The banana as we know it is doomed

A deadly species of fungus could likely spread throughout South America's banana crops and replacements still seem far-off.

We’ve covered the end of bananas for a long time. In June 2005, Dan Koeppel asked: “Can this fruit be saved?” Then again in May 2014, Koeppel pondered: “Has the end of the banana arrived?” And just two years ago, Kate Baggaley penned “The world’s bananas are under attack.” Clearly, Americans have vested interested in one of its most popularly consumed fruits.

Even though scientists have had concerns about our favorite starchy yellow berry for awhile now, the situation recently became far more urgent. The ICA, Colombia’s fish and wildlife conservation office, confirmed that a deadly species of fungus was detected in the northeastern part of the country. This pathogen, called Tropical Race 4 or TR4, causes Panama disease in bananas. The symptoms are severe: The stalk that attaches the leaf to the stem wilts, the vasculature of the plant turns brown, and eventually, the part of the banana tree that looks like a trunk splits and the whole plant collapses. Now that TR4 has hit South America, it will likely spread across the continent and destroy bananas as most U.S. consumers understand them, unless something changes quickly.

Humanity needs a new banana. The people who have the most obvious monetary interest in continuing to sell us this fruit—businesses like Chiquita and Dole—have started collaborating with researchers to develop a new strain that’s resistant to TR4. But they might have been too slow to prevent a bananapocalypse. Massimo Iorizzo, an assistant professor at the Plants for Human Health Institute and Department of Horticultural Sciences at North Carolina State University, collaborates with Dole Food Company, one of the largest producers of fruits and vegetables in the world, to create a precision breeding program for bananas. He says one of his goals is to understand the genetic mechanism behind disease resistance, and then figure out a plan for transferring that resistance over the long term. A similar program also exists in Australia, and that group has made significant progress in genetically editing the banana.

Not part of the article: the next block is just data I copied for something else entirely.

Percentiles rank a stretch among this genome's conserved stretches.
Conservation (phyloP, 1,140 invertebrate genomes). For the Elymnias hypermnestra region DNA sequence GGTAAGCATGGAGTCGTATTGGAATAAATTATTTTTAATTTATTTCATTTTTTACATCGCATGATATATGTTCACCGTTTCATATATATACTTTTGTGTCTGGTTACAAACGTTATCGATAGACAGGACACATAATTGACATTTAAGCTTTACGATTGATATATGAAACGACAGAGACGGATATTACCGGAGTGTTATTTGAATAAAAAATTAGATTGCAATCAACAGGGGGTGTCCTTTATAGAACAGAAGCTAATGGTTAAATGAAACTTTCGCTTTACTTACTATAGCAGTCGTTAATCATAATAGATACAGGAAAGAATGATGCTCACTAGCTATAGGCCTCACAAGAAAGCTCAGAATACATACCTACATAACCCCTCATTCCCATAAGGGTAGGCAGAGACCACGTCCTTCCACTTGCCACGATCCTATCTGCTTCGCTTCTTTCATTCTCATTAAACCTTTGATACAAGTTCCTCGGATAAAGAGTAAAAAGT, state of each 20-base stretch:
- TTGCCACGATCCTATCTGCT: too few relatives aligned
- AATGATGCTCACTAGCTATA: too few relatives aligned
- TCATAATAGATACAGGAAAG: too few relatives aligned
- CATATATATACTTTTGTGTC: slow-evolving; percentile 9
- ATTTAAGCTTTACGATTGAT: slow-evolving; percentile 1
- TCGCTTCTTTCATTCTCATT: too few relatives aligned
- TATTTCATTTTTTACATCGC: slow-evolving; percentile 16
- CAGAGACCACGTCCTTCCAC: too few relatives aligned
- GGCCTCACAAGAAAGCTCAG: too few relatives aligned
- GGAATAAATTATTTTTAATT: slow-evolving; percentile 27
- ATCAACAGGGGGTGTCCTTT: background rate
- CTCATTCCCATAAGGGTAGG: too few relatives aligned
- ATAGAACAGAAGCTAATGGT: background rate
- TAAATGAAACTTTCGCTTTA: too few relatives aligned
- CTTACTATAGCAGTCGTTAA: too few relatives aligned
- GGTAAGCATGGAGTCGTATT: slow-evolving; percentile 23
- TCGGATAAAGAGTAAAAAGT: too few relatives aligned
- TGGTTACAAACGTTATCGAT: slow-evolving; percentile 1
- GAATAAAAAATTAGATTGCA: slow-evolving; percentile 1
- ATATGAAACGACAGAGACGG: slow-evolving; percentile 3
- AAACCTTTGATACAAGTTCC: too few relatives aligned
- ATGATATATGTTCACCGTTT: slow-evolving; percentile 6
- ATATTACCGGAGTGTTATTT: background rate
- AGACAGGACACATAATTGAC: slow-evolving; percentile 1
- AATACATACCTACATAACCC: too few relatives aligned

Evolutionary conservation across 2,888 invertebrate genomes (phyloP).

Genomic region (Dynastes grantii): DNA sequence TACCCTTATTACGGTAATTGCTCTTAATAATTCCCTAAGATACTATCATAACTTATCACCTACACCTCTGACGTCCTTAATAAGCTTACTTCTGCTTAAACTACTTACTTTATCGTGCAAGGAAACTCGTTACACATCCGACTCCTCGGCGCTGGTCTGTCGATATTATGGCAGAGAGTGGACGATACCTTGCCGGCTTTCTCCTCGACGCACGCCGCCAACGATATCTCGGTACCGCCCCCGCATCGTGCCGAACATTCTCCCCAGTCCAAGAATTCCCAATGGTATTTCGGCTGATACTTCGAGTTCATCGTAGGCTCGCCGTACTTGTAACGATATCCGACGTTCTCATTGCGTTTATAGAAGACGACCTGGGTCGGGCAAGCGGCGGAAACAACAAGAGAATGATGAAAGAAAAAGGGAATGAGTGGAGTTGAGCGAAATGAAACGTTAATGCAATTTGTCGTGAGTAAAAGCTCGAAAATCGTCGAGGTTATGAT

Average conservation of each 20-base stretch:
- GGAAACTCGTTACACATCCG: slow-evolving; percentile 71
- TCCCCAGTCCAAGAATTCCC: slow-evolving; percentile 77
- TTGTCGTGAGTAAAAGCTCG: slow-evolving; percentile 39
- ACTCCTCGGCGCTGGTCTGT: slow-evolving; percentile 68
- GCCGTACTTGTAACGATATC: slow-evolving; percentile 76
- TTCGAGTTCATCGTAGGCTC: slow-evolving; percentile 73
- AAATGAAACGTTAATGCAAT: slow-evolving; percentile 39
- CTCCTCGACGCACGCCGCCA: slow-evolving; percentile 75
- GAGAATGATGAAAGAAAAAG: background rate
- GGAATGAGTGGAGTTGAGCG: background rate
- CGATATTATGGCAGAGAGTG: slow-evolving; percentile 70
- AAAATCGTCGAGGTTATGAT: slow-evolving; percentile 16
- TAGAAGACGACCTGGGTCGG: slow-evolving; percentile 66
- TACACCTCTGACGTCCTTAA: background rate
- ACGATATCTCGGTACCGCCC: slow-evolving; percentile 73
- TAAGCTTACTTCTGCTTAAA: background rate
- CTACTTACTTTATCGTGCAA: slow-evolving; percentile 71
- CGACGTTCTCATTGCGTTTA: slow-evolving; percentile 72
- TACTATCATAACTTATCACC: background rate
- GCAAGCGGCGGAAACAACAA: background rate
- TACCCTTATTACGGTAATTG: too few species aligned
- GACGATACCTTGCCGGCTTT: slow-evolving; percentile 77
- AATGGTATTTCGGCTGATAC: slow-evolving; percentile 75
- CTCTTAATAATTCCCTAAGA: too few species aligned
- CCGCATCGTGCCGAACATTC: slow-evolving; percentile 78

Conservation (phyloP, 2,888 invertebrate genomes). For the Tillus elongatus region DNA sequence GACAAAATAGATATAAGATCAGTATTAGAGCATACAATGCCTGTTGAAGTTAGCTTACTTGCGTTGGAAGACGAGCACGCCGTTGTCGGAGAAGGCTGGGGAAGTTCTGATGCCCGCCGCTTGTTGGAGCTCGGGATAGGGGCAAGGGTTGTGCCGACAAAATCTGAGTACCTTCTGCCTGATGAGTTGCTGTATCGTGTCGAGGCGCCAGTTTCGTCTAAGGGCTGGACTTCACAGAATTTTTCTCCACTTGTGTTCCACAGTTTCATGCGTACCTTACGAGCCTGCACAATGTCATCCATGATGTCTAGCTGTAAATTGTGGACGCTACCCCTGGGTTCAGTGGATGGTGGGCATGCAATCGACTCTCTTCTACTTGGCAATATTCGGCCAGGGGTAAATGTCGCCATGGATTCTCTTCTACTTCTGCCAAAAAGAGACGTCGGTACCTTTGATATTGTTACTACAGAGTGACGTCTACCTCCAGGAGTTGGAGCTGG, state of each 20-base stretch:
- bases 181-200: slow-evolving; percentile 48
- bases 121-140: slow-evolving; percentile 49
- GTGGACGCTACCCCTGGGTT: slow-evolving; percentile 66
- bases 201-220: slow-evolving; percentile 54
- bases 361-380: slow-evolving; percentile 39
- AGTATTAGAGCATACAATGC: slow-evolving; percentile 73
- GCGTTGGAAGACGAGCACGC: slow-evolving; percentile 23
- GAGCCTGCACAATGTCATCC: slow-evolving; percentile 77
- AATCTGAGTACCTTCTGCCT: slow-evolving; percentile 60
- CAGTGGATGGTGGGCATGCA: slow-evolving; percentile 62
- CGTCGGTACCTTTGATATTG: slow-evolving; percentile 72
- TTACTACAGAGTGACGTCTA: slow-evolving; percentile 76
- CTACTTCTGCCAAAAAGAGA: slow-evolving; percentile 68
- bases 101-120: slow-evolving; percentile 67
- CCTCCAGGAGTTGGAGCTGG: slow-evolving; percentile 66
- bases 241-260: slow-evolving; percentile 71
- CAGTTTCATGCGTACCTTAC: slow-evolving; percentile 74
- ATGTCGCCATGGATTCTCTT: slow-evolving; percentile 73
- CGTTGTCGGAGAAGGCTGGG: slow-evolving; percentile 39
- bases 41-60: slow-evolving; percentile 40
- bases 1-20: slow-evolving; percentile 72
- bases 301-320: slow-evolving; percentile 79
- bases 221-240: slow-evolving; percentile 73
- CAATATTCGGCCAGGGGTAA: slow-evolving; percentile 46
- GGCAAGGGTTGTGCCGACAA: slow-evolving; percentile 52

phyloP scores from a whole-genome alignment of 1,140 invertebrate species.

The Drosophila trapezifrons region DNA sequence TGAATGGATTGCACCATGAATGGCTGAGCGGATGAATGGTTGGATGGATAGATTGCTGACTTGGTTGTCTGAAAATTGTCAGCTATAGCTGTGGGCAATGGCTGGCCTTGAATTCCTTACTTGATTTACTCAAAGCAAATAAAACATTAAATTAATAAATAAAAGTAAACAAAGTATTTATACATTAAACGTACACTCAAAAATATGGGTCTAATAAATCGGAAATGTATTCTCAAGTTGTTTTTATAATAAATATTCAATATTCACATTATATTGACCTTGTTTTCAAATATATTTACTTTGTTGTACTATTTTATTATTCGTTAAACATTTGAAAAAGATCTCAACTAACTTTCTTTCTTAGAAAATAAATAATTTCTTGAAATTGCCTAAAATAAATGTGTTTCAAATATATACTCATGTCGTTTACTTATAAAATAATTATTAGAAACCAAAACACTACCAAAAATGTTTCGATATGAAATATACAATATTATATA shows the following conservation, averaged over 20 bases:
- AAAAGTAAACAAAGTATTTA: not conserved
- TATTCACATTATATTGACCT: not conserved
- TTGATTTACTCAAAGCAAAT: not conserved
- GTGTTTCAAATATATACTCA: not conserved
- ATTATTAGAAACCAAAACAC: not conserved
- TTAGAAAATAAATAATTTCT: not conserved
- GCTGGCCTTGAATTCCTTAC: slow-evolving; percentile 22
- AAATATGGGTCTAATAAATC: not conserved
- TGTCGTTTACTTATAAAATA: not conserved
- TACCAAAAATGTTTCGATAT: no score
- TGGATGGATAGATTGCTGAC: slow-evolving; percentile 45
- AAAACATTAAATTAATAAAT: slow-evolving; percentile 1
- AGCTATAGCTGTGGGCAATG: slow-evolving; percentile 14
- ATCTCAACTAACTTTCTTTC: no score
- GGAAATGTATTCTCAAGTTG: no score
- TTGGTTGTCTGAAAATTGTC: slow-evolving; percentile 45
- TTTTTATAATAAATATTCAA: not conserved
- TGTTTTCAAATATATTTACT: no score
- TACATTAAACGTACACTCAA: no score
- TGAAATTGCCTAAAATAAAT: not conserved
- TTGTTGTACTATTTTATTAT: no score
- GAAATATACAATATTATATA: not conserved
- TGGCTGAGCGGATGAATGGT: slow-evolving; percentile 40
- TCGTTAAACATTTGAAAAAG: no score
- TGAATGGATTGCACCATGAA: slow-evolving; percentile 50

Iorizzo says that research like his got a late start. Since the bananas of the time seemed to be working, there was little urgency to find a new one. “For many years, the banana production industry was doing well with one genotype,” he says. “They thought, ‘We have what we need, why should we spend more?’”

Additionally, the research process for a new banana takes quite a long time. “Establishing replicable experiments with pathogens in general, it’s not easy.” He has to make sure the fungus he is using causes a plant disease in the same way it would outside a lab. Pollinating bananas and waiting for them to grow can take several years. “You invest a significant amount of money, you need to do all kinds of checking to make sure your experiment can be a success,” he says. So, while Iorizzo and other groups are making progress, these disease-resistant bananas are not ready for the grocery store shelves just yet.

The Panama disease will hit Cavendish bananas, the big yellow fruits in most grocery stores today. But the infection could expand to other varieties of the fruit as well. That’s what happened when Panama disease destroyed access to the sweet and famously slippery Gros Michael bananas back around 1960. As a result, banana companies switched to the smaller and less delicious Cavendish, at great expense.

For his 2005 PopSci story, Dan Koeppel went on a tour of the Honduran Foundation for Agricultural Investigation (FHIA) with botanist Juan Fernando Aguilar. The research center develops new varieties of bananas that might replace the Cavendish when it’s time comes. At the time, Aguilar said that Panama disease reaching South America before they found a good replacement was a worst-case scenario. “What happens then is that people change. To apples,” he said.The FHIA is currently working on developing hybrids with the flavor profile and shelf life of the Cavendish, according to its website.

But neither them, nor any other organizations, have announced any miracle bananas just yet.

Ellen Airhart
Ellen Airhart

Ellen Airhart is a freelance writer and fact-checker. She writes, hosts, and produces the independent podcast Plant Crimes and is devoted to her 27 houseplants. She has bylines in Vox, Wired, Atlas Obscura, and Scientific American, among other publications.